Author Topic: Dave Ramsey  (Read 13369 times)

Rasputin

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Dave Ramsey
« on: January 07, 2019, 12:29:16 PM »
Whatís everyoneís thoughts on this guy? He seems to make sense. Any other authors you guys and gals would recommend for overall budgeting and getting one's sh*t together?

Cromacster

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Re: Dave Ramsey
« Reply #1 on: January 07, 2019, 12:34:21 PM »
Listen to Dave Ramsey's debt payoff advice (more or less), but end here.  Don't listen to any of his investing advice.

Other good resources.

Good website about investing
https://jlcollinsnh.com/stock-series/

Good book about mindset
Your Money or Your Life
« Last Edit: January 08, 2019, 10:42:17 AM by Cromacster »

35andFI

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Re: Dave Ramsey
« Reply #2 on: January 07, 2019, 12:38:06 PM »
From my (limited) DR experience, he seems to have a target audience. In my opinion, that target audience is consumers who are in debt.

His content is a great starting place for people to get their Net Worth up to 0.

That being said, here are a few things that I (and others on here) disagree with:

1) Debt snowball vs debt avalanche
2) Paying off a house (debatable)
3) Investing

princeradar

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Re: Dave Ramsey
« Reply #3 on: January 07, 2019, 12:50:31 PM »
Dave Ramsey is a great place to start.  Following his plan will definitely help most people with their financial situation especially if you have debt.  Treat Dave Ramsey as the high school level.  You need to educate yourself to move to higher levels of financial lieteracy and the MMM forum is a great place to start. 

The thing I like about Dave, which some people here disagree with is that he doesn't always focus on the math, but on changing behaviour which is good for newbies.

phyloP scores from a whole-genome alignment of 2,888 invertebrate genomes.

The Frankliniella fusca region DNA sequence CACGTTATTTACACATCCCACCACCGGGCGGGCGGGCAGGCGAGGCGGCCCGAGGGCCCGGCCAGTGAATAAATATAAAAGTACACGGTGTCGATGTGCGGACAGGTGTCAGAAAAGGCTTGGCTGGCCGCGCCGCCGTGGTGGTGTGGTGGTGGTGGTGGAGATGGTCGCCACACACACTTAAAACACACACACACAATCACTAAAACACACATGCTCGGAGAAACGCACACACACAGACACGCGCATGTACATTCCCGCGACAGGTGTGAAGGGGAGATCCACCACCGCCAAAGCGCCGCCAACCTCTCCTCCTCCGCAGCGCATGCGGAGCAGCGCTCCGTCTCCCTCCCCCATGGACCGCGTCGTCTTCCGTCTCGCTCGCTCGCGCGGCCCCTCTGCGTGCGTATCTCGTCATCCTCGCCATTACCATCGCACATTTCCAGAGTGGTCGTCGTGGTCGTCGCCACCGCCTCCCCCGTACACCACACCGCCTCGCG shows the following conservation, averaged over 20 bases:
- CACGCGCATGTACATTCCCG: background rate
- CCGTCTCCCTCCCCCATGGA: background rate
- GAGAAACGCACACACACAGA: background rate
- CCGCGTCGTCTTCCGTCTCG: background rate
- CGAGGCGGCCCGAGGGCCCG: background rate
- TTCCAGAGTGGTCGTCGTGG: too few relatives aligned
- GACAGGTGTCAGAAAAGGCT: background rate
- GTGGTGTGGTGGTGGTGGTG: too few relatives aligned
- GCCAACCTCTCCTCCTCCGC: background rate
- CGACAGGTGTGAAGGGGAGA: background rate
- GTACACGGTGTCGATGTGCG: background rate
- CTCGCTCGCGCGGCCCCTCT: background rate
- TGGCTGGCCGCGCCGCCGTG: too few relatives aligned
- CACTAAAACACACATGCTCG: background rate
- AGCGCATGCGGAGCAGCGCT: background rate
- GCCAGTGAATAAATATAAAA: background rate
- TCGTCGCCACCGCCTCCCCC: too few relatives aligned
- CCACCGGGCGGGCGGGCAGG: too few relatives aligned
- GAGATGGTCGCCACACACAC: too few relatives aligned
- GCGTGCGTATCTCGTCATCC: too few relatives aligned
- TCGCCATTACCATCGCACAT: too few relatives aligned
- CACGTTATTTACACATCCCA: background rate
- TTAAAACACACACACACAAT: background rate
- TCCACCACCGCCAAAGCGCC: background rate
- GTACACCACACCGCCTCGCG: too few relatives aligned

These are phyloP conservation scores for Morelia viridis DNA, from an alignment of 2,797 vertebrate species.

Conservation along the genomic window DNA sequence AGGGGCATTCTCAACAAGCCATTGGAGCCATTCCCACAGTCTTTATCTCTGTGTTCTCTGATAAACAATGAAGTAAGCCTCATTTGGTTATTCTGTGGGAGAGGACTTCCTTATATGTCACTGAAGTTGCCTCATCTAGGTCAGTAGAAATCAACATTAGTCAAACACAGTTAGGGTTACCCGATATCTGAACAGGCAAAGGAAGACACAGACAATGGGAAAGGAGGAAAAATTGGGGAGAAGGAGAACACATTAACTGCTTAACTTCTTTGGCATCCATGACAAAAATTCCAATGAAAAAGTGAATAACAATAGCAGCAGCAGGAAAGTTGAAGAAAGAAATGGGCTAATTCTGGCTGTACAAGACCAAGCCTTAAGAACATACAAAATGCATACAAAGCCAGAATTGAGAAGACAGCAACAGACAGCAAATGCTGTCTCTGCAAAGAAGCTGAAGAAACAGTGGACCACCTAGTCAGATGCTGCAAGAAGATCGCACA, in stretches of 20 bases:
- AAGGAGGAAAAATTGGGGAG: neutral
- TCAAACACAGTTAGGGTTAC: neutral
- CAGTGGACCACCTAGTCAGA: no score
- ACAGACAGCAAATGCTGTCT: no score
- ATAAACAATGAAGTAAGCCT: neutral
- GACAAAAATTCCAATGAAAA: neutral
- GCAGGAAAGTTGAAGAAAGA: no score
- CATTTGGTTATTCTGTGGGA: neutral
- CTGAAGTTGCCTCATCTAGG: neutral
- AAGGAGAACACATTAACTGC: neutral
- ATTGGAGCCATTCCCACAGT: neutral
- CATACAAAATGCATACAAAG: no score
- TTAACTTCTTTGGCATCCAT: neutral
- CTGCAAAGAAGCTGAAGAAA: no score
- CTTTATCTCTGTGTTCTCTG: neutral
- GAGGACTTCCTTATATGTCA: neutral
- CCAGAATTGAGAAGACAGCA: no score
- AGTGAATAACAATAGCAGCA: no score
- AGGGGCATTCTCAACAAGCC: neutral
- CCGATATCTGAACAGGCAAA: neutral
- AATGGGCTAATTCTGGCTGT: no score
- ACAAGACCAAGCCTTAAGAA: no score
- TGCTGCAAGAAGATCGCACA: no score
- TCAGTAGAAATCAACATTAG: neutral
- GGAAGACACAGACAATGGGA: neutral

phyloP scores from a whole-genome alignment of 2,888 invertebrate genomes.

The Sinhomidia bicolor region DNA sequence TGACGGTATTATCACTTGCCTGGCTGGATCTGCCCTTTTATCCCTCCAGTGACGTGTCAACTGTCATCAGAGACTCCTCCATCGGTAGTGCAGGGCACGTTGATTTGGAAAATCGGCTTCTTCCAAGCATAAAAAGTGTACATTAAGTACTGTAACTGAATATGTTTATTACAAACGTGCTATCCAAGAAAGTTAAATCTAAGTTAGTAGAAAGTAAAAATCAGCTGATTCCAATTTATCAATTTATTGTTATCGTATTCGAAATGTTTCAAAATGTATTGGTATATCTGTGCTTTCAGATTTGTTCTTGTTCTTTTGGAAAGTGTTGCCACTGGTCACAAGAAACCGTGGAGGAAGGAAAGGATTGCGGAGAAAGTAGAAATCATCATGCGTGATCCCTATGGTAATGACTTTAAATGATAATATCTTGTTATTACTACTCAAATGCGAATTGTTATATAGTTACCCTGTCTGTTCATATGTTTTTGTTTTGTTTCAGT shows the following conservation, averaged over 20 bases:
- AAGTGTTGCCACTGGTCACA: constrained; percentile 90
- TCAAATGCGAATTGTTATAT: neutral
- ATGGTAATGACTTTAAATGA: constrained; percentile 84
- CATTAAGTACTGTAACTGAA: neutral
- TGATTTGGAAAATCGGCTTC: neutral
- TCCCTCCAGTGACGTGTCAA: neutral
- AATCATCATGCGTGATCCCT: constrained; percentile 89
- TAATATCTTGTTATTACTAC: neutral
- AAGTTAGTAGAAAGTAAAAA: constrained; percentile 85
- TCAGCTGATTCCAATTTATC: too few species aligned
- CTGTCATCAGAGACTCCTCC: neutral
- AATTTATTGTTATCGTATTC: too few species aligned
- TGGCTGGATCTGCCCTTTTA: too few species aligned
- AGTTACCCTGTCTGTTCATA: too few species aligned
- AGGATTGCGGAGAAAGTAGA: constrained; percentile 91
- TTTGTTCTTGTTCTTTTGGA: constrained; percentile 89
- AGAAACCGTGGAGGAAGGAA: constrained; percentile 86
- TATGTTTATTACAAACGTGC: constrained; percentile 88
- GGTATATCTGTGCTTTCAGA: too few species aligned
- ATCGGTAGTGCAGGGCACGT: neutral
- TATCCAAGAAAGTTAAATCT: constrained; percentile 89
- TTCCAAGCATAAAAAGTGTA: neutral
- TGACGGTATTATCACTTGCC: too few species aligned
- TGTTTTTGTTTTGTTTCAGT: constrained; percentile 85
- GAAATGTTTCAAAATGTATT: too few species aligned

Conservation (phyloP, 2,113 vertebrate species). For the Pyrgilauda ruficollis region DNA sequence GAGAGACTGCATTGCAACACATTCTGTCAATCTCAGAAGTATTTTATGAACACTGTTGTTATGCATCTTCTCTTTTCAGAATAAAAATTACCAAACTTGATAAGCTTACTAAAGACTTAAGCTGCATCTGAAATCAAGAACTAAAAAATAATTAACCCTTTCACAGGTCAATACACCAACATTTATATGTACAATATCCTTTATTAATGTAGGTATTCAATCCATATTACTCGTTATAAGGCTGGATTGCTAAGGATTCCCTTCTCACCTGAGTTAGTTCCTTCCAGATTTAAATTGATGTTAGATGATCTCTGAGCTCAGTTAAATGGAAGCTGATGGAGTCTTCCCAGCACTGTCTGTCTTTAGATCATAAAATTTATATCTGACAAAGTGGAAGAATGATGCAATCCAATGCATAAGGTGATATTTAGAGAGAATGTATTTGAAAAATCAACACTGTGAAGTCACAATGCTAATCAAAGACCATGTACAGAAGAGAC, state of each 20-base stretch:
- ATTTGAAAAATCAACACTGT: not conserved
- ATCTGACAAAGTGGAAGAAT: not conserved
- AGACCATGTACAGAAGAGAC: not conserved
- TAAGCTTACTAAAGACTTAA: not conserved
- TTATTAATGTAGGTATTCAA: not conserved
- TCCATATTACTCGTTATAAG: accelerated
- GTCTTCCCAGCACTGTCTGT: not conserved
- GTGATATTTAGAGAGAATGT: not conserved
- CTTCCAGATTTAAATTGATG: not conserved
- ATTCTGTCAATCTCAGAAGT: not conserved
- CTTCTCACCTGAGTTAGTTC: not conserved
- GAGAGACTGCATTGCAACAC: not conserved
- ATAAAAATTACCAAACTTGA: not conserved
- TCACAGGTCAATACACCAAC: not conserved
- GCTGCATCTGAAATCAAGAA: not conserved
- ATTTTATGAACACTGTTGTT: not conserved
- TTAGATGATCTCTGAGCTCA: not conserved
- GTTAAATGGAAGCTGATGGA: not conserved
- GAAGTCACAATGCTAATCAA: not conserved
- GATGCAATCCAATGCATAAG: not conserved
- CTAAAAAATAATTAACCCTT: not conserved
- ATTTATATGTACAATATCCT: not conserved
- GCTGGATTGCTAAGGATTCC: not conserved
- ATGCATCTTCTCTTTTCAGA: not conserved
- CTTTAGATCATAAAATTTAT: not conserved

Rasputin

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Re: Dave Ramsey
« Reply #4 on: January 07, 2019, 12:53:33 PM »
From my (limited) DR experience, he seems to have a target audience. In my opinion, that target audience is consumers who are in debt.

His content is a great starting place for people to get their Net Worth up to 0.

That being said, here are a few things that I (and others on here) disagree with:

1) Debt snowball vs debt avalanche
2) Paying off a house (debatable)
3) Investing

I am $80K in debt with student loans and another $20K in a car. I donít really have much more money each month to pay down my loans. I need to unf*ck myself and soon. Iím 42 and would like to impregnate my wife, but kids are expensive too.

brandon1827

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Re: Dave Ramsey
« Reply #5 on: January 07, 2019, 01:26:43 PM »
From my (limited) DR experience, he seems to have a target audience. In my opinion, that target audience is consumers who are in debt.

His content is a great starting place for people to get their Net Worth up to 0.

That being said, here are a few things that I (and others on here) disagree with:

1) Debt snowball vs debt avalanche
2) Paying off a house (debatable)
3) Investing

What would be the fundamental difference between the debt snowball method vs. debt avalanche? On the surface, they appear to be very similar methodologies